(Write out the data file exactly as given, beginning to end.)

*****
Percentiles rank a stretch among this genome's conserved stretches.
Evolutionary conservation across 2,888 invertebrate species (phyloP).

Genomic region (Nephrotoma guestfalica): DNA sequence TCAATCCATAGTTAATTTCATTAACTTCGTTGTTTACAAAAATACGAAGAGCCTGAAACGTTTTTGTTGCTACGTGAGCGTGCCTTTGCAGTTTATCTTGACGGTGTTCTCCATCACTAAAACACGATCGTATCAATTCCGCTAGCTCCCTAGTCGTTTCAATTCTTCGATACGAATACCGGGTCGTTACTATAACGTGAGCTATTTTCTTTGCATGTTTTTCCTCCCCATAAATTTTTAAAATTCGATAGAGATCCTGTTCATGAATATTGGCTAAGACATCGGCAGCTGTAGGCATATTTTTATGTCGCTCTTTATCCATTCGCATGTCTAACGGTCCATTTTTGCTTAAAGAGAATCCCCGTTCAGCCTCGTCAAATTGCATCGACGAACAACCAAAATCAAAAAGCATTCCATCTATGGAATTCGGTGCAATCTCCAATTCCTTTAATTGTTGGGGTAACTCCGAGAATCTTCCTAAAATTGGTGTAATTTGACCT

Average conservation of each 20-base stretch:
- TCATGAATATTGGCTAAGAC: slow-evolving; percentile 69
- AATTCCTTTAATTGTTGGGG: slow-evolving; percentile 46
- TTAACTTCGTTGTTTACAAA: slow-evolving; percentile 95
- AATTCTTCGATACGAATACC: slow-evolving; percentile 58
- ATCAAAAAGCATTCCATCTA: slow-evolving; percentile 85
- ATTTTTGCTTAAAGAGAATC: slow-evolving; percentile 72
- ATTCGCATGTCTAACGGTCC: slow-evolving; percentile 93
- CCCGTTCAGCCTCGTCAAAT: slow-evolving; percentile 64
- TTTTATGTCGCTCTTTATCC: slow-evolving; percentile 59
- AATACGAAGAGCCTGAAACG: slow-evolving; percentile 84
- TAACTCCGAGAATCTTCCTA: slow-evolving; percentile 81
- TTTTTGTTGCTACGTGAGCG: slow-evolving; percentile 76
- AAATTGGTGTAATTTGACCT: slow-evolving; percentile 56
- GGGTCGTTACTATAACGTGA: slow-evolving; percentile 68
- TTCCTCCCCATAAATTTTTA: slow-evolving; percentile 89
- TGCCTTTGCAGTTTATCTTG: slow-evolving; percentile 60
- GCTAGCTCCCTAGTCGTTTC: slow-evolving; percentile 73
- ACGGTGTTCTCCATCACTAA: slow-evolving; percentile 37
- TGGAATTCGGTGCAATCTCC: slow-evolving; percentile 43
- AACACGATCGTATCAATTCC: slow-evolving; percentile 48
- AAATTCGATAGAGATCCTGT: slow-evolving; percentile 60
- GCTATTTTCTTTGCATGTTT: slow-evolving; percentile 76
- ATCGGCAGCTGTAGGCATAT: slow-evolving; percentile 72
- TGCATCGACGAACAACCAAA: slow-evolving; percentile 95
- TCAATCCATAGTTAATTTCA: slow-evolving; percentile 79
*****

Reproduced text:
Percentiles rank a stretch among this genome's conserved stretches.
Evolutionary conservation across 2,888 invertebrate species (phyloP).

Genomic region (Nephrotoma guestfalica): DNA sequence TCAATCCATAGTTAATTTCATTAACTTCGTTGTTTACAAAAATACGAAGAGCCTGAAACGTTTTTGTTGCTACGTGAGCGTGCCTTTGCAGTTTATCTTGACGGTGTTCTCCATCACTAAAACACGATCGTATCAATTCCGCTAGCTCCCTAGTCGTTTCAATTCTTCGATACGAATACCGGGTCGTTACTATAACGTGAGCTATTTTCTTTGCATGTTTTTCCTCCCCATAAATTTTTAAAATTCGATAGAGATCCTGTTCATGAATATTGGCTAAGACATCGGCAGCTGTAGGCATATTTTTATGTCGCTCTTTATCCATTCGCATGTCTAACGGTCCATTTTTGCTTAAAGAGAATCCCCGTTCAGCCTCGTCAAATTGCATCGACGAACAACCAAAATCAAAAAGCATTCCATCTATGGAATTCGGTGCAATCTCCAATTCCTTTAATTGTTGGGGTAACTCCGAGAATCTTCCTAAAATTGGTGTAATTTGACCT

Average conservation of each 20-base stretch:
- TCATGAATATTGGCTAAGAC: slow-evolving; percentile 69
- AATTCCTTTAATTGTTGGGG: slow-evolving; percentile 46
- TTAACTTCGTTGTTTACAAA: slow-evolving; percentile 95
- AATTCTTCGATACGAATACC: slow-evolving; percentile 58
- ATCAAAAAGCATTCCATCTA: slow-evolving; percentile 85
- ATTTTTGCTTAAAGAGAATC: slow-evolving; percentile 72
- ATTCGCATGTCTAACGGTCC: slow-evolving; percentile 93
- CCCGTTCAGCCTCGTCAAAT: slow-evolving; percentile 64
- TTTTATGTCGCTCTTTATCC: slow-evolving; percentile 59
- AATACGAAGAGCCTGAAACG: slow-evolving; percentile 84
- TAACTCCGAGAATCTTCCTA: slow-evolving; percentile 81
- TTTTTGTTGCTACGTGAGCG: slow-evolving; percentile 76
- AAATTGGTGTAATTTGACCT: slow-evolving; percentile 56
- GGGTCGTTACTATAACGTGA: slow-evolving; percentile 68
- TTCCTCCCCATAAATTTTTA: slow-evolving; percentile 89
- TGCCTTTGCAGTTTATCTTG: slow-evolving; percentile 60
- GCTAGCTCCCTAGTCGTTTC: slow-evolving; percentile 73
- ACGGTGTTCTCCATCACTAA: slow-evolving; percentile 37
- TGGAATTCGGTGCAATCTCC: slow-evolving; percentile 43
- AACACGATCGTATCAATTCC: slow-evolving; percentile 48
- AAATTCGATAGAGATCCTGT: slow-evolving; percentile 60
- GCTATTTTCTTTGCATGTTT: slow-evolving; percentile 76
- ATCGGCAGCTGTAGGCATAT: slow-evolving; percentile 72
- TGCATCGACGAACAACCAAA: slow-evolving; percentile 95
- TCAATCCATAGTTAATTTCA: slow-evolving; percentile 79